• Fan Yanyan shows her designs inspired by the folk art and history of the Silk Road in her studio in Xi
  • An expert in Suzhou embroidery has said that Fan Yanyan's "dedication and wisdom make the integration "of old and new) look natural". Photo/China Daily
  • An expert in Suzhou embroidery has said that Fan Yanyan's "dedication and wisdom make the integration "of old and new) look natural". Photo/China Daily
  • An expert in Suzhou embroidery has said that Fan Yanyan's "dedication and wisdom make the integration "of old and new) look natural". Photo/China Daily
  • An expert in Suzhou embroidery has said that Fan Yanyan's "dedication and wisdom make the integration "of old and new) look natural". Photo/China Daily

Scarves bring Silk Road to life

lifestyle March 27, 2017 01:00

By Huo Yan, Li Yang
China Daily
Asia News Networ

6,422 Viewed

Designer Fan Yanyan has earned international acclaim with her history-steeped creations



Fan Yanyan is so intrigued by the Silk Road that she set up her silk-scarf design studio in a Silk Road museum in Xi’an in Shaanxi province.

The museum occupies a site in the Northwest that held the largest market in the capital of the Tang Dynasty (618-907), the place tradition says was the starting point of the Silk Road.

Fan didn’t go looking for a job after graduating from college in Xi’an in 2000. She spent two years in Dunhuang in Gansu province, 

 creating facsimiles of the frescoes in the Mogao Grottoes.

The grottoes are celebrated for their 45,000 square metres of frescoes and 2,415 painted clay sculptures. It’s the world’s largest collection of historical Buddhist art, created between the third and 13th centuries, a peak period for international trade and cultural exchange between Central and South Asia and China.

“There weren’t many tourists there in 2000 – Dunhuang was a quiet, bleak town,” says 38-year-old Fan. “I felt as if I was talking with the ancient painters while making facsimiles of their work in the caves.”

The two years of “lonely cultivation” deepened her understanding of art and history and gave her inspiration, even though she was still uncertain about her future career.

Dunhuang enjoyed a tourism boom after 2002, but it made Fan feel uncomfortable. She left for Beijing to work as a designer for a scarf import-export company. “It gave me a chance to paint on scarves what I learned in Dunhuang,” she says.

She quit in 2008, eager for a less commercial outlet for her talent (meanwhile marrying and becoming a mother). “Although I was in Beijing, my soul had never left those caves in Dunhuang,” she says.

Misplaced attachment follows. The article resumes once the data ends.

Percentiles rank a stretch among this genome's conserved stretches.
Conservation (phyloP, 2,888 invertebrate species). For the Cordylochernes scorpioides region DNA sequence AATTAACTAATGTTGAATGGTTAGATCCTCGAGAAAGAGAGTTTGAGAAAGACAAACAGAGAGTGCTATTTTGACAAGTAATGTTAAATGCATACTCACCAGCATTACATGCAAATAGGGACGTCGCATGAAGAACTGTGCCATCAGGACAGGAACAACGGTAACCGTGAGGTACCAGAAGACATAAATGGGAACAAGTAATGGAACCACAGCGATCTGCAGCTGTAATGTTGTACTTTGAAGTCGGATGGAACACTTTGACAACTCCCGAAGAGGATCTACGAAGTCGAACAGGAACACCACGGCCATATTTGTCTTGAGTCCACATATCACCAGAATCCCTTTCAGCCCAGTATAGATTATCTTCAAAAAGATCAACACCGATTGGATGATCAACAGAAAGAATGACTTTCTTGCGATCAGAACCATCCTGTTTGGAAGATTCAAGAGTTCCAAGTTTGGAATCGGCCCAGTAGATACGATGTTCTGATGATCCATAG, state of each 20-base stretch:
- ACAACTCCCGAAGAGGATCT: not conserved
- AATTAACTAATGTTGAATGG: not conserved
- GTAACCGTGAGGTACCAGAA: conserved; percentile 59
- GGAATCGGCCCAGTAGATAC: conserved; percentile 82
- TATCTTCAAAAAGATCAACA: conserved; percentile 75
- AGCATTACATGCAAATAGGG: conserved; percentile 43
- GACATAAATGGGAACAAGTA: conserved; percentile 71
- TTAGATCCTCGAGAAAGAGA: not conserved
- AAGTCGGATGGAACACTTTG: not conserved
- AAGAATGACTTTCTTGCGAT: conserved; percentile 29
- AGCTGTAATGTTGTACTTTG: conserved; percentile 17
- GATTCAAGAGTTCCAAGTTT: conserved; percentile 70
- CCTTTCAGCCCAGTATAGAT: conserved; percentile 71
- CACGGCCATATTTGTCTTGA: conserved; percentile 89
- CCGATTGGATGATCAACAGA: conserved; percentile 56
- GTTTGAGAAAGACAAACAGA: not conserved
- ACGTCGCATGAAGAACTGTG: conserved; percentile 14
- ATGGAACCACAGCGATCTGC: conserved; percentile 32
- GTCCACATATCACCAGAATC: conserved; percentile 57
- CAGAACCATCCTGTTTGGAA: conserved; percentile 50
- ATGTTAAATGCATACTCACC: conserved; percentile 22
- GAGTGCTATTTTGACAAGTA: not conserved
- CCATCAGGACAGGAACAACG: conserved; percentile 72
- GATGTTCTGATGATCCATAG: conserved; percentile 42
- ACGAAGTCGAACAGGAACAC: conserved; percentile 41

Fan started her studio to paint on silk – the “best and irreplaceable material” – crystallising ancient China’s wisdom and beauty. She painted her memories of Dunhuang on silk for 40 days straight. “It felt like a catharsis, just letting loose the depression and inspiration that had accumulated in my mind.”

Some of the “Dream Dun-huang” paintings she created at the time are exhibited in her studio in Xi’an, and she reckons they represent her best work.

Fan and her family returned |to Xi’an in 2009. She believes |the place is more suitable |for her work because of its |historical connection with the Silk Road and the Tang Dynasty, a peak in Chinese art and literature.

She found new inspiration in the old bronze ware, the Terracotta Warriors, stone sculptures and other places of historic interest in the city, which was the capital for 13 dynasties spanning more than 2,000 years.

Her silk painting “Twelve Chinese Zodiac Signs” – a combination of Xi’an folk art and history – was displayed at the Shanghai World Expo 2010 and caught the attention of Thomas Kong of the US-China Cultural Exchange and Development Association, a non-governmental organisation based in Flushing, New York.

Kong flew to Xi’an to meet Fan, bought a dozen scarves she’d designed and took them to the United States to show at an activity sponsored by the US Congress. The chairwoman of a women’s association asked Kong to invite Fan to design a scarf for the 16th Global Women In Leadership Economic Forum in Dubai in November 2014, as a potential official gift of the event.

It depicts women of four races surrounding the Greek goddess Artemis against the bright blue background that Fan favours in her designs. Fan says the colour is a symbol of the Silk Road. Persian merchants brought to China valuable ores such as lapis lazuli, calaite and malachite that |were ground to make pigments for painting frescoes and sculptures.

The brilliant hues never fade and pose a stark contrast with the surrounding earth tones of the Gobi Desert. “The symbolic blue means different things in the|context of religion, arts and |history,” Fan says.

Wu Mancong of the Xi’an Women Entrepreneurs Association says Fan’s “commitment to art and her persevering workmanship let the ancient arts from Dunhuang enter modern people’s lives. I hope more female entrepreneurs can make good use of their unique talents to make people’s lives more artistic.”

And Zou Yingzi, an expert on Suzhou embroidery from Jiangsu province, admires the way Fan integrates traditional elements and modern styles. “Her dedication and wisdom make that integration look natural.”

Fan recently founded a Silk Road Experience Centre in her studio, exhibiting artworks from the countries and regions along the ancient corridor.

 “I hope I can draw all of these foreign cultural elements in a proper manner on silk,” she says. “The combination of cultures |and silk can help more people understand the essence of the ancient international trade route.”